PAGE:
• AdaBound applies a gradient clipping on the learning rate. It behaves like Adam at the beginning as the bounds have little impact on learning rates, and it gradually transforms to SGD.

### Problems

• Adaptive learning rate has an undesirably large variance due to the lack of samples in the early stage, leading to suspicious local optima.

### Previous solution

• Warmup heuistics: using a small learning rate in the first few epochs of training
• E.g. Linear warmup, set $\alpha_t = t \alpha_0$, when $t.

Rectified Adam (RAdam) induced a rectification term $r_t$ to mitigate the variance of adaptive learning rate, inspired by Exponential Moving Average (EMA).

Let $\rho_t$ denote the length of Simple Moving Average (SMA), $\rho_\infty \leftarrow \frac{2}{(1-\beta_2) -1}$ be the maximum length of the approximated SMA.

if $\rho_t > 4$ i.e., the variance is tractable:

else:

• The heuristic linear warmup can be viewed as setting $r_t = \frac{\min(t, T_w)}{T_w}$

• Intuition: choose a search direction by loking ahead at the sequence of “fast weights”, generated by another optimizer.

• Process: Lookahead first updates the “fast weights” $k$ times using any standard optimizer in the inner loop, before updating the “slow weights” once, in the direction of the final fast weights.

• It is empirically robust to the suboptimal hyperparameters, changes in the inner loop optimizer, # of fast weight updates and the slow weights learning rate.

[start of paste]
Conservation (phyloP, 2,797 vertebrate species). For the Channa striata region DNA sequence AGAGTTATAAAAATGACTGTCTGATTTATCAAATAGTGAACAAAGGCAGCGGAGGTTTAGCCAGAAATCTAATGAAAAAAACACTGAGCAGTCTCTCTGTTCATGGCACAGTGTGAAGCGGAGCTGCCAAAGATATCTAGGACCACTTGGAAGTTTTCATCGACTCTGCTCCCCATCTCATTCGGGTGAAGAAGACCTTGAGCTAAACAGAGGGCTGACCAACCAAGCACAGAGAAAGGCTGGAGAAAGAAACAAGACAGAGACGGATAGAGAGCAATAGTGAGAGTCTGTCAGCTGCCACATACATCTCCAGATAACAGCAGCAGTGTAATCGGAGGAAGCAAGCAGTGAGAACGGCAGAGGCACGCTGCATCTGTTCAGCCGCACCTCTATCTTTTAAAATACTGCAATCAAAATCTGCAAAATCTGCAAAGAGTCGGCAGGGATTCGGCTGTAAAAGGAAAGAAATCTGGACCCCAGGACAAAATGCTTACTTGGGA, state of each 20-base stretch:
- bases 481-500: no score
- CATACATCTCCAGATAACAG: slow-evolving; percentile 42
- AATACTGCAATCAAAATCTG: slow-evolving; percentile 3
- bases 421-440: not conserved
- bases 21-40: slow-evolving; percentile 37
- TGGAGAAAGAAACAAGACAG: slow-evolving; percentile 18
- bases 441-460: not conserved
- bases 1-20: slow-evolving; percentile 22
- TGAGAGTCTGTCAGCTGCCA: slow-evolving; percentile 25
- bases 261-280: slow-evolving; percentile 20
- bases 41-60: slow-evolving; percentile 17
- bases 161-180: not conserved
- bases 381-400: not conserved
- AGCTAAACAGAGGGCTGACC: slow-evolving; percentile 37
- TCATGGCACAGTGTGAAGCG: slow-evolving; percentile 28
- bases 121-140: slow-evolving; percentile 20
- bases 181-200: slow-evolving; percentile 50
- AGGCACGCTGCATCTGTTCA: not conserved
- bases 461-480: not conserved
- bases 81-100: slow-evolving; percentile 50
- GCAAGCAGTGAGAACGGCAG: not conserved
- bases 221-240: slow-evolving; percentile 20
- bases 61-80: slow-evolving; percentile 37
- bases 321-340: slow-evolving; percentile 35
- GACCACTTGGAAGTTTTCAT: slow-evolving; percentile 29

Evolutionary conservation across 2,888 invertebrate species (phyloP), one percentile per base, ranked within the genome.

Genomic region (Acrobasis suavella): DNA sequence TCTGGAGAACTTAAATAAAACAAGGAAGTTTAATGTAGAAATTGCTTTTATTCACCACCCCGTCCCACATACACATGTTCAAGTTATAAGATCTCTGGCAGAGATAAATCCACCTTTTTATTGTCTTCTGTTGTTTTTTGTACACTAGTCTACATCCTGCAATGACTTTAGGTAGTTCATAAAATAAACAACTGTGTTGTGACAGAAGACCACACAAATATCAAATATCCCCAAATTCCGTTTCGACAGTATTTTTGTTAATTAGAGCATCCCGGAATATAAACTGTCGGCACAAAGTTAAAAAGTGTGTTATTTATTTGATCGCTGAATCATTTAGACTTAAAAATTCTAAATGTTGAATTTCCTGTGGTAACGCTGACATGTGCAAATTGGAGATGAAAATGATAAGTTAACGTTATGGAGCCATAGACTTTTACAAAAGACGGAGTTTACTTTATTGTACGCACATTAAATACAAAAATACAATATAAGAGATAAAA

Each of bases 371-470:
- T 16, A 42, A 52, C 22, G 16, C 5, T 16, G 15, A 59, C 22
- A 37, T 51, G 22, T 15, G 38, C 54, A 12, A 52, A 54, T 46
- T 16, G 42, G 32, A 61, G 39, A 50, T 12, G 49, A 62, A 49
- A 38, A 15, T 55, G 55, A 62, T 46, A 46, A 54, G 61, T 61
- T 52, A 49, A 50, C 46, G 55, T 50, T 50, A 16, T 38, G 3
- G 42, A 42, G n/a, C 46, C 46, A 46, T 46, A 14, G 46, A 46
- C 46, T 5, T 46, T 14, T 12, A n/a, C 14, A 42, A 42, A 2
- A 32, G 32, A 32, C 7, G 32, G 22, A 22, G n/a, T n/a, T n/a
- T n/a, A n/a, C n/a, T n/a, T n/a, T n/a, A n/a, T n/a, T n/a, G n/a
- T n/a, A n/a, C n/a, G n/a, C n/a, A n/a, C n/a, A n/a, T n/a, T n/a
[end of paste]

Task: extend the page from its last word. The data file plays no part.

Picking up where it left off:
Lookahead maintains a set of slow weights $\phi$ and fast weights $\theta$,which synced with fast weights every $k$ updates.

• Init parameters $\phi_0$, loss function $L$
• sync period $k$, slow weights step size $\alpha$, optimizer $A$
• for t = 1,2,…:
• sync updated slow weights to the inner loop fast weights: $\theta_{t,0} \leftarrow \phi_{t-1}$
• for i in 1,2,…,k:
• sample mini-batch of data $d \sim \mathcal{D}$
• update fast weights with standard optimizer $\theta_{t,i} \leftarrow \theta_{t, i-1} + A(L, \theta_{t,i-1},d)$
• update slow weights with interpolation $\phi_t \leftarrow \phi_{t-1} + \alpha (\underbrace{\theta_{t,k} - \phi_{t-1})}_\text{linear interpolation}$

After $k$ inner updates using $A$, the slow weights are updated towards the fast weights by linearly interpolating in weight space $\theta - \phi$. Then after each slow weights update, the fast weights are reset to the current slow weights.

• Benefit: Loopahead benefits from large learning rate in the inner loop. The fast weights updates make rapid progress along the low curvature direction, whilst the slow weights help smooth out the oscillation through the parameter interpolation.

Slow weights trajectory

• an exponential moving average (EMA) of the final fast weights within each inner loop after $k$ innerloop steps:

• Intuition: slow weights use recent fast weights but matain the effect from previous fast weights.

Fast weights trajectory

• maintaining
• interpolating update: $\theta_{t,i+1} = \theta_{t,i} + A(L , \theta_{t,i-1},d)$
• resetting to current slow weights

## Ranger

Ranger applies RAdam as the optimizer $A$ in Lookahead algorithms (source code: ).